“Yes. You did.”

“And today, are any of those people here today?”

“Yes.” He looked at the jury.

Suddenly, while his eyes were swinging around toward Hilo, he abruptly stopped and stared. Then he leaned forward as far as he could . . . toward the audience.

While Mr. Washington stared, both Gail and Hilo turned around.

All the jurors shifted their gaze from Mr. Washington to the audience. Even the judge stared over the tops of her glasses at the rough position where she believed Mr. Washington was looking.

After a dead silent few moments, Mr. Washington whispered,softly, “ But there are two more here today; in the audience.” A curious look crossed his face as though he was remembering something or trying to remember something.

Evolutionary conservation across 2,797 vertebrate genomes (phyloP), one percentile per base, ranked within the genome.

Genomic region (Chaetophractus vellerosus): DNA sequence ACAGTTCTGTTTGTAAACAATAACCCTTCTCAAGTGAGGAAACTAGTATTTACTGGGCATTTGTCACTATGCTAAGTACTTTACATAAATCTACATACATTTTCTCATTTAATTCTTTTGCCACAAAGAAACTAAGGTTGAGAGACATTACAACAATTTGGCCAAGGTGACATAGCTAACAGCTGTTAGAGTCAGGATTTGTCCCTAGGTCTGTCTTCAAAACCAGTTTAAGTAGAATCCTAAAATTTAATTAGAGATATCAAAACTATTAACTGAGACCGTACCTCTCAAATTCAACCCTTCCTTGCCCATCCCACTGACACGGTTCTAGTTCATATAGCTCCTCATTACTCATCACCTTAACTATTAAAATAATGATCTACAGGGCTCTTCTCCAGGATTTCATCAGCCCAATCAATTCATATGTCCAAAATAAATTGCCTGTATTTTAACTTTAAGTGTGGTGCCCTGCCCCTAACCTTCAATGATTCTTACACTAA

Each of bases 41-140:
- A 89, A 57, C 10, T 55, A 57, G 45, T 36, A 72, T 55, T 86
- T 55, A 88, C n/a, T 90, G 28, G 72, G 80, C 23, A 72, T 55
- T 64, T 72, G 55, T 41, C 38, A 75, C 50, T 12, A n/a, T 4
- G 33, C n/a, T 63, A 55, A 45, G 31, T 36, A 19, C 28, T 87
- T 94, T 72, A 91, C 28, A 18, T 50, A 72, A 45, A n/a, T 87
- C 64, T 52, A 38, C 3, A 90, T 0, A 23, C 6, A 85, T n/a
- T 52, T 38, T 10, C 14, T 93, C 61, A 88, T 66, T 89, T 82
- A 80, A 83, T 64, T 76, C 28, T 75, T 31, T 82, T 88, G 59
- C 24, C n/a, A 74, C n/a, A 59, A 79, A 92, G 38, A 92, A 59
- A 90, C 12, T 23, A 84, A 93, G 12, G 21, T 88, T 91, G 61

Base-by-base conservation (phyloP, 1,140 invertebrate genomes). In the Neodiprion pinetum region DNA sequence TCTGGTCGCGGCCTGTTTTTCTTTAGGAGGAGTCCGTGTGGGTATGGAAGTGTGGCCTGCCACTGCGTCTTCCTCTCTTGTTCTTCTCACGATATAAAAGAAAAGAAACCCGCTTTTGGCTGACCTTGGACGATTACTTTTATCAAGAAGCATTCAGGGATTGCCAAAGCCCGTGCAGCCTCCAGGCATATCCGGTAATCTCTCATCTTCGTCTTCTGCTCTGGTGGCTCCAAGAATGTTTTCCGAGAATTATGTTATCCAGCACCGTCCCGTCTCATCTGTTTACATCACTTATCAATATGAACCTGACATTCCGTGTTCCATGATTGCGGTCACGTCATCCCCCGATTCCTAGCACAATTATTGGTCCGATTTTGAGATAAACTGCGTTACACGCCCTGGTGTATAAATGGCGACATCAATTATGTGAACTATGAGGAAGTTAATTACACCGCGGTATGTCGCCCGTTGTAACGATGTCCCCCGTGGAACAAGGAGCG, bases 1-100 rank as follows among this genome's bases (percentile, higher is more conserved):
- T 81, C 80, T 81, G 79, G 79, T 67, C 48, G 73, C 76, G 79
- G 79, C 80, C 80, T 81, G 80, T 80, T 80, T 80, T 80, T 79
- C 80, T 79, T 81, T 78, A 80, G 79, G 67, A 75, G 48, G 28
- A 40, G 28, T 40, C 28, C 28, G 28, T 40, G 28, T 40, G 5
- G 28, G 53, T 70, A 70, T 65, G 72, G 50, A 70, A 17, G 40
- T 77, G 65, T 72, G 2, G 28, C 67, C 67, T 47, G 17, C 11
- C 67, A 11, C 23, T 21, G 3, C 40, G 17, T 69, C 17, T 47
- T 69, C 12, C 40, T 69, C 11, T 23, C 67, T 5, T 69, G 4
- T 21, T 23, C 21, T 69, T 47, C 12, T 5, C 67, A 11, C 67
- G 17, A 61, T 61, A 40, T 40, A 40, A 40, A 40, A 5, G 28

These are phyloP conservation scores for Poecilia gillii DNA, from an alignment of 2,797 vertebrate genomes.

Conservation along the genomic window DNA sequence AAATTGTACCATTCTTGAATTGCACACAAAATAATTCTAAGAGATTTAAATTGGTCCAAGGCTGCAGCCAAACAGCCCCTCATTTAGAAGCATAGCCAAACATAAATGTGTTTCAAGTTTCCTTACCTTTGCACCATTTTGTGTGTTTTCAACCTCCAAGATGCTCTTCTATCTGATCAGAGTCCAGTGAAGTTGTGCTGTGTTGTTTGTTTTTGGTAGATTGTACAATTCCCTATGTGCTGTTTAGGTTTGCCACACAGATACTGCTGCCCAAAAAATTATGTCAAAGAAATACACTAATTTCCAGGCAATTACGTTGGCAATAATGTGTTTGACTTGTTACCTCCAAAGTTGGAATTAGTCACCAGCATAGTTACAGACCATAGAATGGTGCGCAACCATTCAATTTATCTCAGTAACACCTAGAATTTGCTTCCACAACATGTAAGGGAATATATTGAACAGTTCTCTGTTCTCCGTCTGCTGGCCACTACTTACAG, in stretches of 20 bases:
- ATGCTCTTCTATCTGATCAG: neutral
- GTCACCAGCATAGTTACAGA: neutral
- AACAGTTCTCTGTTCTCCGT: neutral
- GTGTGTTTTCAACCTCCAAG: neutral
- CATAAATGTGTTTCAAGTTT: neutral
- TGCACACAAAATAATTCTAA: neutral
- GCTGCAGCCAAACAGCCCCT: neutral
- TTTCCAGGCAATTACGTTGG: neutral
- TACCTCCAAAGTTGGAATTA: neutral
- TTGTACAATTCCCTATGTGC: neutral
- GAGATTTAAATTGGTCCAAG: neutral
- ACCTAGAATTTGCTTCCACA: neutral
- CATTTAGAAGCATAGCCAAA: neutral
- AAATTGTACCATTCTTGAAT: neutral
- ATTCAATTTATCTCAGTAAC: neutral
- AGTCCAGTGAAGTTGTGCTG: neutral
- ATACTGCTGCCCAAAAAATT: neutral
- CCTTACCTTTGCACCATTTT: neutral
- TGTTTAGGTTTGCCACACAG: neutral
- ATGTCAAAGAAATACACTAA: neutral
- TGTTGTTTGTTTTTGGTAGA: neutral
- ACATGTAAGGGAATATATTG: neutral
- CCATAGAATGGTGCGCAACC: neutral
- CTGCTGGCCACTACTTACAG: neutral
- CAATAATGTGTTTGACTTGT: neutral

Now all eyes in the courtroom turned toward the audience and waited for Hilo’s obvious questions.

“Okay, Mr. Washington, let's start with the first two that you spoke about when you were here last time. Who are they?”

Mr. Washington was silent, like a trance; or his mind was some place where his memory was fighting to deliver a clear recollection that he could articulate.

Hilo, louder, “Mr. Washington.”

Mr. Washington started.

“What?  . . . yes: ma’am?”

“Alright, let’s start with the ones you recognize in the audience.”

Mr. Washington slowly turned his head and again leaned far out over the witness box as he narrowed his eyes and squinted into the twelve rows of seats holding the audience on that side, the left side. Almost at the same time, I had the thought that there might be even more people who he recognized in the right half of audience seats.

Mr. Washington turned and carefully looked over that area on the right.